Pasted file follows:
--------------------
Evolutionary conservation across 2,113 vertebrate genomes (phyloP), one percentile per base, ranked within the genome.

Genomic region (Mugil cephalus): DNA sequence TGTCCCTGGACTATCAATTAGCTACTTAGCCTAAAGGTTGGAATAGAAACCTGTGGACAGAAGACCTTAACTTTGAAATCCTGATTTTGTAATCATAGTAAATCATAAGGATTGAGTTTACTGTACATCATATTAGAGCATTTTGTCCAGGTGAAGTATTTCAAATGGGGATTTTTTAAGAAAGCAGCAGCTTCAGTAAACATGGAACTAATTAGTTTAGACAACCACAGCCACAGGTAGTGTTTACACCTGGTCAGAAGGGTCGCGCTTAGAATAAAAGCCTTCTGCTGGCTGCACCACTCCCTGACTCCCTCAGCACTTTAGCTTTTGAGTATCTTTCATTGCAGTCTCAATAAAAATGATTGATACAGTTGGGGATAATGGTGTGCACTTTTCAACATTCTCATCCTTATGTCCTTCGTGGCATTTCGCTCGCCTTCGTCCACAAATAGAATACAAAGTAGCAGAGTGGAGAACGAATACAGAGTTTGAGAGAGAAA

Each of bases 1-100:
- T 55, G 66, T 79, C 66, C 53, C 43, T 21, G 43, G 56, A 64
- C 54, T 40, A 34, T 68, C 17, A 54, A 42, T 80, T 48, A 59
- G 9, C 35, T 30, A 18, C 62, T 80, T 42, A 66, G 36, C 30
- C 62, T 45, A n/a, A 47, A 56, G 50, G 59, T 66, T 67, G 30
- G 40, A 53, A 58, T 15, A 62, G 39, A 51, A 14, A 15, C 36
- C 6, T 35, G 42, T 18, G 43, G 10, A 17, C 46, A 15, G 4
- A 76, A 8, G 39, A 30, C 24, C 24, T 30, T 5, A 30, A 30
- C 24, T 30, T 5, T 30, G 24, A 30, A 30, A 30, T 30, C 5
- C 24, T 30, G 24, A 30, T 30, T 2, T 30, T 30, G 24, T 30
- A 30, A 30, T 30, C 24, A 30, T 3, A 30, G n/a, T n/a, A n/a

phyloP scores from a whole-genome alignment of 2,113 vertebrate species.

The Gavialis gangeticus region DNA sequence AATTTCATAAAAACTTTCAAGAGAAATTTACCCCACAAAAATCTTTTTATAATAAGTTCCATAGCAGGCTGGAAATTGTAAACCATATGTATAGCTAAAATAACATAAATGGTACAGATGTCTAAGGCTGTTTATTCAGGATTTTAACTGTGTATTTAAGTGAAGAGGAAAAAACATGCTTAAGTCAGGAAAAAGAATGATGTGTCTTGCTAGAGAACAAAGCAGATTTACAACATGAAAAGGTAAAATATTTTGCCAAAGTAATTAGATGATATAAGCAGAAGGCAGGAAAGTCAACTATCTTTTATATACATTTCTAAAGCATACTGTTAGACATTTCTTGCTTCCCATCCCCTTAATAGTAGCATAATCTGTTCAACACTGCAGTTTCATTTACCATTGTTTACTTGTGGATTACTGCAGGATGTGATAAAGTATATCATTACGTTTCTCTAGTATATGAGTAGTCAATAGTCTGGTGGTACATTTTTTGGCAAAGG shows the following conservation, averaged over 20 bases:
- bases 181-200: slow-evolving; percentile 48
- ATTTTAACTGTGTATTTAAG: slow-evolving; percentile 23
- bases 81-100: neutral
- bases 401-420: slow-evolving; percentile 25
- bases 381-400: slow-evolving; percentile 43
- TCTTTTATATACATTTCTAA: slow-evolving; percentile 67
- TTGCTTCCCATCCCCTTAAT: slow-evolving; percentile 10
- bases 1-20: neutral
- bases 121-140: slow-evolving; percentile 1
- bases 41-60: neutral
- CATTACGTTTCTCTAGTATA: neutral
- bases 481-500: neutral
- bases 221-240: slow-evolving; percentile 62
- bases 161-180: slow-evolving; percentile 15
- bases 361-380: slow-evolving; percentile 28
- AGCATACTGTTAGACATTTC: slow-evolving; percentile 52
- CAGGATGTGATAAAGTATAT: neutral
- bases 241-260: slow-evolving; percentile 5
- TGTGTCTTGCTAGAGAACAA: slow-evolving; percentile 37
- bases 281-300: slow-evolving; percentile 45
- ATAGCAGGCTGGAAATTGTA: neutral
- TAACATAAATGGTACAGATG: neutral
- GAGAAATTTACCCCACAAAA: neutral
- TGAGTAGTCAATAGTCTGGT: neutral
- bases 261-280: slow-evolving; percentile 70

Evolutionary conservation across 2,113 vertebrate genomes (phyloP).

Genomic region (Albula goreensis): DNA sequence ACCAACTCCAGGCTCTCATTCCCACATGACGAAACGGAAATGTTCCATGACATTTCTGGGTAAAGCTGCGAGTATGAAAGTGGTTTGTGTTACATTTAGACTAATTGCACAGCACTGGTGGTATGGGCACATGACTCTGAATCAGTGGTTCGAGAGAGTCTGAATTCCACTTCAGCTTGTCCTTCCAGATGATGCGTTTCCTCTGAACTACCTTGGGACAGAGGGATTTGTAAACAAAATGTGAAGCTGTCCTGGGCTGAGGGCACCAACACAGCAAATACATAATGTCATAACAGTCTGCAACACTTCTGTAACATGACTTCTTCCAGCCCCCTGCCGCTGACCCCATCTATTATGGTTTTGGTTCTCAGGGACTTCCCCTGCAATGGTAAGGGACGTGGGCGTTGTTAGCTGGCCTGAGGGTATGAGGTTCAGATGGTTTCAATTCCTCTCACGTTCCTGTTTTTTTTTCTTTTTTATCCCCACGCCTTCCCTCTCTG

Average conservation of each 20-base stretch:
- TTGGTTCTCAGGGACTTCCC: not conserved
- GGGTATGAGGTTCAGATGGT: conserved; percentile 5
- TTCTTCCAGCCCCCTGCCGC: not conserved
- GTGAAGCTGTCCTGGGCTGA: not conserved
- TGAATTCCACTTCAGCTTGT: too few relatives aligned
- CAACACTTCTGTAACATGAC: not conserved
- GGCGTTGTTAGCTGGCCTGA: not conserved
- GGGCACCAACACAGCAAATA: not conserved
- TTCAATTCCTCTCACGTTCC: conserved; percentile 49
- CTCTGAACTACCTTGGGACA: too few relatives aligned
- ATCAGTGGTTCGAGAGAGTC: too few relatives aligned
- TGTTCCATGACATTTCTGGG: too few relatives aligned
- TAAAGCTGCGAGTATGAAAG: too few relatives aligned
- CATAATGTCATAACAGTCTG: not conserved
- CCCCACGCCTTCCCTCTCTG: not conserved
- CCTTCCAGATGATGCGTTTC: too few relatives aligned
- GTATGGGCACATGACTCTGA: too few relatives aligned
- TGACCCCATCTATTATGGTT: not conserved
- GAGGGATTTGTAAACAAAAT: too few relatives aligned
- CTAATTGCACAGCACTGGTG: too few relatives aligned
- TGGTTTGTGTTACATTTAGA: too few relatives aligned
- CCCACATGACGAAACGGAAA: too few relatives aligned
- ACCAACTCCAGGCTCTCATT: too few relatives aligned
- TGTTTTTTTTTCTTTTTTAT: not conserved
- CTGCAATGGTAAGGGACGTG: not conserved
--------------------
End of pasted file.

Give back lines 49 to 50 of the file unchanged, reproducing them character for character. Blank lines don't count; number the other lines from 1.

- CAACACTTCTGTAACATGAC: not conserved
- GGCGTTGTTAGCTGGCCTGA: not conserved